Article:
At last, the intent of this book is to add to the growing body of literature that identifies and addresses these mounting twenty-first-century concerns by grounding students in an interdisciplinary program. Literature reveals the human condition, which after all is the subject of scientific endeavors, and this book declaratively answers the question, What is the role of the humanities in bioethics? Besides, adding humanities and social studies to science makes for lively discussions. As I respond thusly to these issues, I note that from Harvard University on down education reform is embracing a "skills across the curriculum" approach, arguing that all students are as capable of learning science as they are of mastering subjects in the humanities and social sciences. Educating our citizenry to make informed decisions with a dual facility is imperative as we face ongoing bioethical and medical challenges in our brave new world. "The unexamined life is not worth living," said Socrates, and the contents of Bioethics and Medical Issues in Literature should spur teachers and students on to conduct further research, resulting in critical thinking about the many new issues presented in the twenty-first century. It will be my pleasure to guide you toward that goal.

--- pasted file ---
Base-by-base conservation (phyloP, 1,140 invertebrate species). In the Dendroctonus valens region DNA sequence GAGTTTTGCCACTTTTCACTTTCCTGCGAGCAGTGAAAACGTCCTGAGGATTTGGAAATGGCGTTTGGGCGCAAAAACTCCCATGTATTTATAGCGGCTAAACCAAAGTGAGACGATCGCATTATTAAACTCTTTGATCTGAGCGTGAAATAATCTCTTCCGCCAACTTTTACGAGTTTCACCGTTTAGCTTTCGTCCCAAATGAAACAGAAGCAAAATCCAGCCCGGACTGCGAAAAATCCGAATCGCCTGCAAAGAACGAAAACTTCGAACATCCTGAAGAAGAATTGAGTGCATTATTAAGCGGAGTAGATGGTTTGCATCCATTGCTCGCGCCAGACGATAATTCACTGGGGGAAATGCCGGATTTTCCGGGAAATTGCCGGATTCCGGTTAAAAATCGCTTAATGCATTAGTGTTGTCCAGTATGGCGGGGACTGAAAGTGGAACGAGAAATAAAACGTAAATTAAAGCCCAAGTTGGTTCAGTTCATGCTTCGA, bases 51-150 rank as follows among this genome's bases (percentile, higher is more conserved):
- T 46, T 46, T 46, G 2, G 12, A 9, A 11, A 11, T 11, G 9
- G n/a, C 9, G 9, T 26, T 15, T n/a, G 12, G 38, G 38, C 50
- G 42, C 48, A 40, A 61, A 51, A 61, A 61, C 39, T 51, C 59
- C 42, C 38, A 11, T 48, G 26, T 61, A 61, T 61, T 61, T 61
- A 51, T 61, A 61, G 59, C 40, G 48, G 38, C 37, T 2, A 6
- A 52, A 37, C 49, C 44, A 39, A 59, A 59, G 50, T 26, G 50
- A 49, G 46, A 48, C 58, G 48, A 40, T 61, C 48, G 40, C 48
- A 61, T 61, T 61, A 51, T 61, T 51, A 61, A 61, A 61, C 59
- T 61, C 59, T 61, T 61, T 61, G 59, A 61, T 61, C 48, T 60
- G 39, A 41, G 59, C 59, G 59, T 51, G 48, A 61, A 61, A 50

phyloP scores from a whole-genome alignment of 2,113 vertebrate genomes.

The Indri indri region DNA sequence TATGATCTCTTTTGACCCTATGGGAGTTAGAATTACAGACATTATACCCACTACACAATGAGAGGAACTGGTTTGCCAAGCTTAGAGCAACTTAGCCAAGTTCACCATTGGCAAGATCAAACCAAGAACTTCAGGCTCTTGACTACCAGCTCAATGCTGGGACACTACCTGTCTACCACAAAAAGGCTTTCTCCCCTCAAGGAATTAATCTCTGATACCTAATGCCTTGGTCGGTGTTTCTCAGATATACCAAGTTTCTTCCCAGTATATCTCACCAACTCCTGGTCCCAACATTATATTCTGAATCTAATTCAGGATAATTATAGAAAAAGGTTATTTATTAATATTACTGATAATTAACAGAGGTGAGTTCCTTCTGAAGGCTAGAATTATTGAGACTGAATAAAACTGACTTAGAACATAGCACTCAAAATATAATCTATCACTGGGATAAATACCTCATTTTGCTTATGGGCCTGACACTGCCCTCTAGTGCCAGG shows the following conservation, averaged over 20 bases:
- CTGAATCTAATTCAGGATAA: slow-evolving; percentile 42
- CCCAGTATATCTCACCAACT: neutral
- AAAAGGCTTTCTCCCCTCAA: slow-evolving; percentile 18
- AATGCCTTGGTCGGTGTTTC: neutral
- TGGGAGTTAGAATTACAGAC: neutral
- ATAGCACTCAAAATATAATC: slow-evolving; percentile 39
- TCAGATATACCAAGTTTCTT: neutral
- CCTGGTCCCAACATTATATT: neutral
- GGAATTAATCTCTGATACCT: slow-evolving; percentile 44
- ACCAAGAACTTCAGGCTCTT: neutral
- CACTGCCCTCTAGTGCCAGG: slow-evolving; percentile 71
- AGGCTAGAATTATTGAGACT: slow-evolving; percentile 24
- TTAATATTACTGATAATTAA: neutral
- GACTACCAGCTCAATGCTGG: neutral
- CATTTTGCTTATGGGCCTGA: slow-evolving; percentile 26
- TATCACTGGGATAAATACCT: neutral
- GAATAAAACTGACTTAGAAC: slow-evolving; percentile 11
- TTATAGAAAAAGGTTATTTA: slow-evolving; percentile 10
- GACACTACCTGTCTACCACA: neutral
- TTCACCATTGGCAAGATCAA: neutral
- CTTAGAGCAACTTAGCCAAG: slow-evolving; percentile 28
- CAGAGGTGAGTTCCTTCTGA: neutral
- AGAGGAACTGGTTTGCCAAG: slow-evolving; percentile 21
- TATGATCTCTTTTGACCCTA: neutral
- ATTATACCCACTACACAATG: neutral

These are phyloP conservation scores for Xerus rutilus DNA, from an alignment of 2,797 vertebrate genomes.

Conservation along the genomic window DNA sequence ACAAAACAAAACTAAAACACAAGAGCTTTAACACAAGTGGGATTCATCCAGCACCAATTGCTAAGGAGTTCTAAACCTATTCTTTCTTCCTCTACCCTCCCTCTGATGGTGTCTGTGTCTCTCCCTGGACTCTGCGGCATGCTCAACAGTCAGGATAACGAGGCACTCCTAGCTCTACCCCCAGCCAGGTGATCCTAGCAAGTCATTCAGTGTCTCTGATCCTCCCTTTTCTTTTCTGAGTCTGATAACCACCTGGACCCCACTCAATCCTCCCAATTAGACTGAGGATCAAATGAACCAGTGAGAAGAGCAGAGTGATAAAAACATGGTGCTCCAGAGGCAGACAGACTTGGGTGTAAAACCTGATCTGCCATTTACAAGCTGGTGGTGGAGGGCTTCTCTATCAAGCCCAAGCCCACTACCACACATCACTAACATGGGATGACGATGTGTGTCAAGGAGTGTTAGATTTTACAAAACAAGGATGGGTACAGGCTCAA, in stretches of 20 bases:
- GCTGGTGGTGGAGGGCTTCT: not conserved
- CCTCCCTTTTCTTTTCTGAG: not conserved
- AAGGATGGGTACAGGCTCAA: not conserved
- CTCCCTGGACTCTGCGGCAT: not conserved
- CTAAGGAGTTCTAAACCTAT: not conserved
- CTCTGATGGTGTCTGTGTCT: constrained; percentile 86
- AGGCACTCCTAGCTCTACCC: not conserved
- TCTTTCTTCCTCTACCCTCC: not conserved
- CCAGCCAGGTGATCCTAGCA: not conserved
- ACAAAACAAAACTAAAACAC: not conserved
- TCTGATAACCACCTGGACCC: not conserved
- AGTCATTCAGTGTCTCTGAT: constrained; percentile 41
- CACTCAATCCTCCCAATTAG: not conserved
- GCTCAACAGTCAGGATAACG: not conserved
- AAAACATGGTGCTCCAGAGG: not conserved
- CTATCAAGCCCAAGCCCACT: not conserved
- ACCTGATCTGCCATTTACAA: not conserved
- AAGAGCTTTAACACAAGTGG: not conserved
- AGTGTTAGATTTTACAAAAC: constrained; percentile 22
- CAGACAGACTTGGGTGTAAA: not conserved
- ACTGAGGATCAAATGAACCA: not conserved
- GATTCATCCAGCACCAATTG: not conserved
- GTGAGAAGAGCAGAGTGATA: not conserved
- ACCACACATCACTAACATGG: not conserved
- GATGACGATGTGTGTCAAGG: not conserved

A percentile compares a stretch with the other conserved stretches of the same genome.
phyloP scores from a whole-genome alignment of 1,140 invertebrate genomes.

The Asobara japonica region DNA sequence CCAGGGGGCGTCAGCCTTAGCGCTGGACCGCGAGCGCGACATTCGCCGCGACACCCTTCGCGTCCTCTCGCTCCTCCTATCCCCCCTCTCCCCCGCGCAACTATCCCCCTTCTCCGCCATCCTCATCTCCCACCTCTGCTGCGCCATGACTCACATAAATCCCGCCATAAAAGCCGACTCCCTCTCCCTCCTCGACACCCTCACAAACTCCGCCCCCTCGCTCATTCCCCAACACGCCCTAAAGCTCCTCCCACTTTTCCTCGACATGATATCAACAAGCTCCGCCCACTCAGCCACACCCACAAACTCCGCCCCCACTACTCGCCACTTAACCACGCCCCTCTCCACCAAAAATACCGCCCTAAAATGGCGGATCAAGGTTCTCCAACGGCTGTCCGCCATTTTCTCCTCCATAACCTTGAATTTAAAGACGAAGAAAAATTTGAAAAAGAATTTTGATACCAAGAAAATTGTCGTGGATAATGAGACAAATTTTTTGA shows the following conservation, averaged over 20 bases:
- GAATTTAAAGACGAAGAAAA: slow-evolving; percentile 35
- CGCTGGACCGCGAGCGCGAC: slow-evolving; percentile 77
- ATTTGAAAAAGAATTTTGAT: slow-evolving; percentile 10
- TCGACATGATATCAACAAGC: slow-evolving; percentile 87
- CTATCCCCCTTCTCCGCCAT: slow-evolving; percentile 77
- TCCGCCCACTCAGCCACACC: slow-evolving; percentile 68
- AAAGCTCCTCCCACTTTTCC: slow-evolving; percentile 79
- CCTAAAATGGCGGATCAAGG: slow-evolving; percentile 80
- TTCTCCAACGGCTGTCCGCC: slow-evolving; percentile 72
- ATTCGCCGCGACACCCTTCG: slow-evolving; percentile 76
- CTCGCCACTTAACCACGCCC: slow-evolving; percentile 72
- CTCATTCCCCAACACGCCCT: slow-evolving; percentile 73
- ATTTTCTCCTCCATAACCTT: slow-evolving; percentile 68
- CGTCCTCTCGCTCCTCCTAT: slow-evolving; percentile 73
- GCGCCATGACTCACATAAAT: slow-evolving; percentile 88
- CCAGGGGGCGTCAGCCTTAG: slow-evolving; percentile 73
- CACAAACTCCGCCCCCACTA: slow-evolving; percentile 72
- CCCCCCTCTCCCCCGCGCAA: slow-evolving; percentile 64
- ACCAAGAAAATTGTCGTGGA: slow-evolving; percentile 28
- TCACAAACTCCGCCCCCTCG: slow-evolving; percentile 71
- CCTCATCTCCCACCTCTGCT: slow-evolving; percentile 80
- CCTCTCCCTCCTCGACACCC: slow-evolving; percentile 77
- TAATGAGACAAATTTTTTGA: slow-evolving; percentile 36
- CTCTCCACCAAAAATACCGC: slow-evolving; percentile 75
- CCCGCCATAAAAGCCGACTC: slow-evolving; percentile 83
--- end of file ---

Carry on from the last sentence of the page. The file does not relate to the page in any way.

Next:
There are many people to thank who helped me over the three-year researching and writing period to complete Bioethics andMedicalIssues in Literature. Although an author's life is necessarily one of aloneness, I have not been intellectually isolated. Besides keeping company with the great thinkers whose ideas have contributed to this book, I have relied on numerous people and resources to authenticate my views. I want to thank my editors, Claudia Durst Johnson and Lynn Malloy, for their knowledge and support in helping me conceptualize the book and bring it to fruition. I appreciate Harris Methodist Fort Worth Hospital Director of Ethics David Isch for giving me an overview of hospital procedures, policies, and ethics. In educating myselfabout the role of institutional review boards in overseeing clinical research, I have benefited from communicating with The University of Texas Southwestern Medical Center Institutional Review Board Administrator Pat Fisher. Also from Southwestern, medical student and Doris Duke Fellow Louise P. King, J.D., described her medical school routine and experiences. Neuroradiologist Dr. Michael O. Harding was helpful in general medical discussions. I am further indebted to The University of North Texas Health Science Center Medical Humanities Director Sue Lurie, Ph.D., for comments on specific text and for helpful insights on related curriculum issues. A special thanks goes to the unsung heroes of literary achievement, the Fort Worth Public Library interlibrary loan researchers who in a timely fashion got for me an eclectic assortment of scores of books and articles from all over the country. I appreciate Linda Lucas's diligence and keen eye while reading my manuscript and commenting on its ability to reveal important social issues in pertinent literature. I am grateful to Beverly Robertson, R.N., for her insights on the human condition—the wonderful bodies we possess—especially our hearts and minds. In addition, as I worked on Bioethics and Medical Issues in Literature I tapped into the vast knowledge accruing from 10 years of research and interviews with medical luminaries who contributed to my forthcoming biography on Yale surgeon-writer Richard Selzer. He bears the responsibility for inspiring my medical humanities pursuits. Finally, I owe a very special debt of gratitude to my husband, James L. Stripling, for his continuing support, love and encouragement, and meticulous editing. I could not have written this book without him.